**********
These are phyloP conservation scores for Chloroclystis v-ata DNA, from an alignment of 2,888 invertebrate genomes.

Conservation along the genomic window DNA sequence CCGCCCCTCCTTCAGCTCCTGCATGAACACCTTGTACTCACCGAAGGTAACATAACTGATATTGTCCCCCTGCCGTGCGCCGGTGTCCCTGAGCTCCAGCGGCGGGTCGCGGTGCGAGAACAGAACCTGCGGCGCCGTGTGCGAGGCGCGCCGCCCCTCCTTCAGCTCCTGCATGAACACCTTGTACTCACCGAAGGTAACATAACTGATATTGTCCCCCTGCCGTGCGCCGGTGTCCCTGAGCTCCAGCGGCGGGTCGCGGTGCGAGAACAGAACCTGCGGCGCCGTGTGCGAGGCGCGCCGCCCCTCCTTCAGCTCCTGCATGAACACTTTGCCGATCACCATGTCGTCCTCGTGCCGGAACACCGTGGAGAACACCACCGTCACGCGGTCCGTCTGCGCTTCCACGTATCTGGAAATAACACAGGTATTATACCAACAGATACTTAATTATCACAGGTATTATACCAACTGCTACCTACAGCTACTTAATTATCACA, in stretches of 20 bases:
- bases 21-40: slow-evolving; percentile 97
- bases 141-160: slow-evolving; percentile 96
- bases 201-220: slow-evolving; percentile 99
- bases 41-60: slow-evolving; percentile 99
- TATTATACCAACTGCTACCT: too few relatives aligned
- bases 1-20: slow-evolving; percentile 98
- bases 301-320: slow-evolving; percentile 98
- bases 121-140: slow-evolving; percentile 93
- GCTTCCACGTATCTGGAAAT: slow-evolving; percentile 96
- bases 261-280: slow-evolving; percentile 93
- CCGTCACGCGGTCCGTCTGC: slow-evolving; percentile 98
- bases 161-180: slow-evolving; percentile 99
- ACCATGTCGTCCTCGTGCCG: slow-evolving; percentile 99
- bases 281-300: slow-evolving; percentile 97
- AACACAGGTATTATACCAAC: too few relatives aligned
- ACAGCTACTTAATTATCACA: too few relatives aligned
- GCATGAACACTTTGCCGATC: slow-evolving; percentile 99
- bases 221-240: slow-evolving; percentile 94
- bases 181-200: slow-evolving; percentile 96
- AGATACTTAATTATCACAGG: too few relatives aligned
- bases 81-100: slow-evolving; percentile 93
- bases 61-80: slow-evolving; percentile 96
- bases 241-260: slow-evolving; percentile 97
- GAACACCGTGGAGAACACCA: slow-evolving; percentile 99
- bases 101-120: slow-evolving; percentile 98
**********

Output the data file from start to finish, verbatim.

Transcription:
These are phyloP conservation scores for Chloroclystis v-ata DNA, from an alignment of 2,888 invertebrate genomes.

Conservation along the genomic window DNA sequence CCGCCCCTCCTTCAGCTCCTGCATGAACACCTTGTACTCACCGAAGGTAACATAACTGATATTGTCCCCCTGCCGTGCGCCGGTGTCCCTGAGCTCCAGCGGCGGGTCGCGGTGCGAGAACAGAACCTGCGGCGCCGTGTGCGAGGCGCGCCGCCCCTCCTTCAGCTCCTGCATGAACACCTTGTACTCACCGAAGGTAACATAACTGATATTGTCCCCCTGCCGTGCGCCGGTGTCCCTGAGCTCCAGCGGCGGGTCGCGGTGCGAGAACAGAACCTGCGGCGCCGTGTGCGAGGCGCGCCGCCCCTCCTTCAGCTCCTGCATGAACACTTTGCCGATCACCATGTCGTCCTCGTGCCGGAACACCGTGGAGAACACCACCGTCACGCGGTCCGTCTGCGCTTCCACGTATCTGGAAATAACACAGGTATTATACCAACAGATACTTAATTATCACAGGTATTATACCAACTGCTACCTACAGCTACTTAATTATCACA, in stretches of 20 bases:
- bases 21-40: slow-evolving; percentile 97
- bases 141-160: slow-evolving; percentile 96
- bases 201-220: slow-evolving; percentile 99
- bases 41-60: slow-evolving; percentile 99
- TATTATACCAACTGCTACCT: too few relatives aligned
- bases 1-20: slow-evolving; percentile 98
- bases 301-320: slow-evolving; percentile 98
- bases 121-140: slow-evolving; percentile 93
- GCTTCCACGTATCTGGAAAT: slow-evolving; percentile 96
- bases 261-280: slow-evolving; percentile 93
- CCGTCACGCGGTCCGTCTGC: slow-evolving; percentile 98
- bases 161-180: slow-evolving; percentile 99
- ACCATGTCGTCCTCGTGCCG: slow-evolving; percentile 99
- bases 281-300: slow-evolving; percentile 97
- AACACAGGTATTATACCAAC: too few relatives aligned
- ACAGCTACTTAATTATCACA: too few relatives aligned
- GCATGAACACTTTGCCGATC: slow-evolving; percentile 99
- bases 221-240: slow-evolving; percentile 94
- bases 181-200: slow-evolving; percentile 96
- AGATACTTAATTATCACAGG: too few relatives aligned
- bases 81-100: slow-evolving; percentile 93
- bases 61-80: slow-evolving; percentile 96
- bases 241-260: slow-evolving; percentile 97
- GAACACCGTGGAGAACACCA: slow-evolving; percentile 99
- bases 101-120: slow-evolving; percentile 98